More than half of Afghanistan 'under Taliban'

More than half of Afghanistan is back under Taliban control and the Nato force in the country needs to be doubled in size to cope with the resurgent group, a report by the Senlis Council think-tank says. A study by the group found that the Taliban, enriched by illicit profits from the country's record poppy harvest, had formed de-facto governments in swathes of the southern Pashtun belt.

The Afghan government and its Nato allies strongly deny the Senlis version of what is taking place in the country and say the extent of alleged Taliban control – 54 per cent – is a major exaggeration. In particular, British troops in Helmand have, in recent months, recovered territory lost to the Islamist group.

But senior defence sources say that a lack of frontline combat forces has meant that areas clawed back from the Taliban often cannot be held and have to be retaken after costly and fierce fighting. There is also an acknowledgement that the dangers on the ground have meant that aid efforts are being stymied.

The Senlis Council made a name for itself by advocating that Afghan opium, which supplies 93 per cent of the world market, should be regulated and produced for medicinal purposes. The organisation had been regarded in the past as very much a fringe body with unrealistic policies.

But it has recently begun to hold seminars with influential think-tanks such as the International institute for Strategic Studies (IISS), which are attended by senior diplomats and military commanders. Last month, the European Parliament passed a motion urging the production of opium for medicine on an experimental basis by a sizeable majority.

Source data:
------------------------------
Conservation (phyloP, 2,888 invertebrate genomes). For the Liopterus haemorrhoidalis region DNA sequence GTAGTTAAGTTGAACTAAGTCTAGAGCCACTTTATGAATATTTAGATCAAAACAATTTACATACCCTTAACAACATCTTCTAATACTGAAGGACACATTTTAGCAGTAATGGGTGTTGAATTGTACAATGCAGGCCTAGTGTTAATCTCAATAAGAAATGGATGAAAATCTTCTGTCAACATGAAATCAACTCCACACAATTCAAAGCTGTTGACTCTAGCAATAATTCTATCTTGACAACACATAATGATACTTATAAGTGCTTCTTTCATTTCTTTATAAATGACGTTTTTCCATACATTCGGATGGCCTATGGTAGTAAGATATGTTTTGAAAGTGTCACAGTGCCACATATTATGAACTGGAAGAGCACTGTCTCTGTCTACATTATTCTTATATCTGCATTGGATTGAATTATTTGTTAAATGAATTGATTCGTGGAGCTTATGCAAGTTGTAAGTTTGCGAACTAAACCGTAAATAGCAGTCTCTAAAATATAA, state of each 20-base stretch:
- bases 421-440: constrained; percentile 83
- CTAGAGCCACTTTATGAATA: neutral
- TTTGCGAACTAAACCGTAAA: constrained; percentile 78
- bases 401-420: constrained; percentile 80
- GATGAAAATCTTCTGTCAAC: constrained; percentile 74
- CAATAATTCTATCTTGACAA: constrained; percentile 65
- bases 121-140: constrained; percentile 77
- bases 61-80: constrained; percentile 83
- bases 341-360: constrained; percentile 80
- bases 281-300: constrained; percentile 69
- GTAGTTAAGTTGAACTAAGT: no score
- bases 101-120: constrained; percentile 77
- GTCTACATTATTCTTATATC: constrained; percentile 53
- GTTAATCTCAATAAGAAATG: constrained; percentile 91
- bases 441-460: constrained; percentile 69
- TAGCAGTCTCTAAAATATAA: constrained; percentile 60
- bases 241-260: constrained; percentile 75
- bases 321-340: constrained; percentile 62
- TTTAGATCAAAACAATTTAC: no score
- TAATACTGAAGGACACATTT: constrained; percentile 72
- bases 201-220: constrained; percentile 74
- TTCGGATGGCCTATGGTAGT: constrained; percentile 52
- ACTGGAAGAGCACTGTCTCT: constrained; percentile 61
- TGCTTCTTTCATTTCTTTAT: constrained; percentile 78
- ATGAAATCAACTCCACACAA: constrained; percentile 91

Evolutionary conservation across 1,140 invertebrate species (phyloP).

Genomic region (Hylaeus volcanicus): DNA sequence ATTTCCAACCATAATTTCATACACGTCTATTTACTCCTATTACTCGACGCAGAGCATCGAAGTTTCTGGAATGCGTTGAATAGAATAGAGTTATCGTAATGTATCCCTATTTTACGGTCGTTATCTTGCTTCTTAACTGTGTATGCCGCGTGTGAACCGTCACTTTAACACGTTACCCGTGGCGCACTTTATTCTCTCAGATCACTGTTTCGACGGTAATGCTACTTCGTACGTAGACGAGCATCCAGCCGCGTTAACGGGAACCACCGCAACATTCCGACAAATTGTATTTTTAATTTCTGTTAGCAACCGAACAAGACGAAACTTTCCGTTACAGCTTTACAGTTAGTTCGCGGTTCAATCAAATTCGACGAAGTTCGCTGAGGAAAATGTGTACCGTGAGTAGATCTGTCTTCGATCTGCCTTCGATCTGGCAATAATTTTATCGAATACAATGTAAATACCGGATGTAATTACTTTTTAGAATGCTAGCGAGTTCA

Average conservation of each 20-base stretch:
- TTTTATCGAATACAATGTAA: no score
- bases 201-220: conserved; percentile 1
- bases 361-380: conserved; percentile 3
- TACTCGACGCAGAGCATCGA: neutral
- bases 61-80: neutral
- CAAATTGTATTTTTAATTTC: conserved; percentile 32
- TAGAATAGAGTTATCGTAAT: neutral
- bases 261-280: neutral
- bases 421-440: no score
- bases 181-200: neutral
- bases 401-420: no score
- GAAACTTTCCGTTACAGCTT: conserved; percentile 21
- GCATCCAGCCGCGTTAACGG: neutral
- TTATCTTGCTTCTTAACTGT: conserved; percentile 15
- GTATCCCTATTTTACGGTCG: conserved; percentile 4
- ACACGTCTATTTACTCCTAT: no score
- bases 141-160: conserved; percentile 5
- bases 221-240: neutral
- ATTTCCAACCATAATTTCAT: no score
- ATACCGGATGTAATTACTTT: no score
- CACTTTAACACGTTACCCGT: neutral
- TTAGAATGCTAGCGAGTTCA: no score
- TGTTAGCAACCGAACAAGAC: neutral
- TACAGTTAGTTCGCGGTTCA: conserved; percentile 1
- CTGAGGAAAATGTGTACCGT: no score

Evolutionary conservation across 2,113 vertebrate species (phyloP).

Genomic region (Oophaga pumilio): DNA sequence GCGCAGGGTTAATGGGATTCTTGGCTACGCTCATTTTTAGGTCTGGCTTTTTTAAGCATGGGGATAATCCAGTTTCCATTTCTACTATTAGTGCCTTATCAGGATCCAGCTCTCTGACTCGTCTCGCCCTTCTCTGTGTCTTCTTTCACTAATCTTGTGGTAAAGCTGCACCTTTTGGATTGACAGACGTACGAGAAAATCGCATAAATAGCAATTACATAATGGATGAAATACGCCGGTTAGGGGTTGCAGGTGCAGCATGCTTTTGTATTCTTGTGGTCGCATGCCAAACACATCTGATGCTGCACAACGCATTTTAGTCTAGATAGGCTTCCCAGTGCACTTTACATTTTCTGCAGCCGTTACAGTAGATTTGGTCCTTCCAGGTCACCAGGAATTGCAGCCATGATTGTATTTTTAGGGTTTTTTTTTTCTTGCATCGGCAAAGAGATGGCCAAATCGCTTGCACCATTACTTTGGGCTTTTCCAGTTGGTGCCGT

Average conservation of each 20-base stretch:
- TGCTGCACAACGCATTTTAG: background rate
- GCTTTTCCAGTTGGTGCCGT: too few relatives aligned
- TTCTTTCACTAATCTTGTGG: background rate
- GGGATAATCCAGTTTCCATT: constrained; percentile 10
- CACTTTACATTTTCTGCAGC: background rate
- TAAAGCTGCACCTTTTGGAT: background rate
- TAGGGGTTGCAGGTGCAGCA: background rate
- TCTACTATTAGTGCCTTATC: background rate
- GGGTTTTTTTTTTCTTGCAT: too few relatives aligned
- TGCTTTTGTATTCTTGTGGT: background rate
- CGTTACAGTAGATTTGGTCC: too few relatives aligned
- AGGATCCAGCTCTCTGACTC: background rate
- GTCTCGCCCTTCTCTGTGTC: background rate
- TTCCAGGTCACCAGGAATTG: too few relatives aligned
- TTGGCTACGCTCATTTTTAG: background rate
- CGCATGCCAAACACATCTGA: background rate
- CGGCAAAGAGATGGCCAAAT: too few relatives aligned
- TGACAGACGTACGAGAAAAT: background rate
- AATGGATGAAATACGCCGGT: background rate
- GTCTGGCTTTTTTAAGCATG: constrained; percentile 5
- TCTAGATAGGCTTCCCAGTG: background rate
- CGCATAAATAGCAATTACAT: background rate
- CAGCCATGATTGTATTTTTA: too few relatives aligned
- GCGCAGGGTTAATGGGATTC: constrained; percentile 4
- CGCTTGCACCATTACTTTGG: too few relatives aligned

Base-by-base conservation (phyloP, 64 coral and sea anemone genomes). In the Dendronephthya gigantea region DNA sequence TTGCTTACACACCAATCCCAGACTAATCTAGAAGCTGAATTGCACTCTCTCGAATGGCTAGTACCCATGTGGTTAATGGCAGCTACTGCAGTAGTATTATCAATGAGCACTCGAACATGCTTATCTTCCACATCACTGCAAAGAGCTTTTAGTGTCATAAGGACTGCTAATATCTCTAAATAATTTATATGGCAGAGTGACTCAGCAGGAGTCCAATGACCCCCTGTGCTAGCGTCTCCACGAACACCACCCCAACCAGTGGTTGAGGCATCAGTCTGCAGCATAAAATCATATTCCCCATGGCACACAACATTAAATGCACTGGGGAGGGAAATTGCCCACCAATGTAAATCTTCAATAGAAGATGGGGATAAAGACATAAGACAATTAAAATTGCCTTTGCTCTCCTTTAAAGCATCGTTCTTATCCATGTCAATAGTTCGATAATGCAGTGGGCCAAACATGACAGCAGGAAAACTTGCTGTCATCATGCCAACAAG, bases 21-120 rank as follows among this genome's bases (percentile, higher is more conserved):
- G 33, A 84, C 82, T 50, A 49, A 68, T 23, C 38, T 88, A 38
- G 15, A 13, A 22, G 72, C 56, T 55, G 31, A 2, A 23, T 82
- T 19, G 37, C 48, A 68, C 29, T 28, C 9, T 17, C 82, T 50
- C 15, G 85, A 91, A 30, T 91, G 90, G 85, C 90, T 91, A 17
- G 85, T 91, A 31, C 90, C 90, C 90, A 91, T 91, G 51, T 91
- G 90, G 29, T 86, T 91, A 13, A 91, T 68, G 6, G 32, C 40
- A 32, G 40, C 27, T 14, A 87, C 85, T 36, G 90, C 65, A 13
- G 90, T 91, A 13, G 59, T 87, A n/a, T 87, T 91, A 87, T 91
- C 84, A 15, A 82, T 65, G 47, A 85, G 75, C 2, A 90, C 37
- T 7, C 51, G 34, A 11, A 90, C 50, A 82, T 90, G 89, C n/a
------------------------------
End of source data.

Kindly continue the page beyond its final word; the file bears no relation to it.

Yesterday's Senlis dossier coincided with an Oxfam report saying that Afghanistan is facing a humanitarian crisis in which millions face "severe hardship comparable with sub-Saharan Africa". It highlights the fact that US spending on aid in the country, $4.4bn since 2002, was only a fraction of its military expenditure of $35bn in 2007 alone.

"As in Iraq, too much aid is absorbed by profits of companies and subcontractors, on non-Afghan resources and on high expatriate salaries and living costs," said the report. "Each full-time expatriate consultant costs up to half a million dollars a year."

Meanwhile, Louise Arbour, the United Nations High Commissioner for Human Rights, said civilian casualties caused by military action has reached "alarming levels" this year. "These not only breach international law but are eroding support among the Afghan community for the government and international military presence, as well as public support in contributing states for continued engagement in Afghanistan," she said.

The Senlis report, while accepting that "collateral damage"' has led to alienation among the population, maintains that the Nato force needs to be doubled in size, from 40,000 to 80,000, and some contributing nations should remove caveats which prevent their troops from taking part in frontline duties. It also urged Nato to invite Muslim countries to contribute to the Afghan force.

Norine MacDonald QC, the president of the Senlis Council, said: "The security situation has reached crisis proportions. The insurgency now controls vast swathes of unchallenged territory including rural areas, border areas, some district centres, and important road arteries.

"The disturbing conclusion is that despite a universal desire to 'succeed' in Afghanistan, the country is in grave danger of becoming a divided state. The Taliban are the de facto authority in significant portions of territory in the south. Exploiting public frustration over poverty and inflammatory US-led counter narcotics policies, the Taliban are gaining increasing political legitimacy in the minds of the Afghan people."

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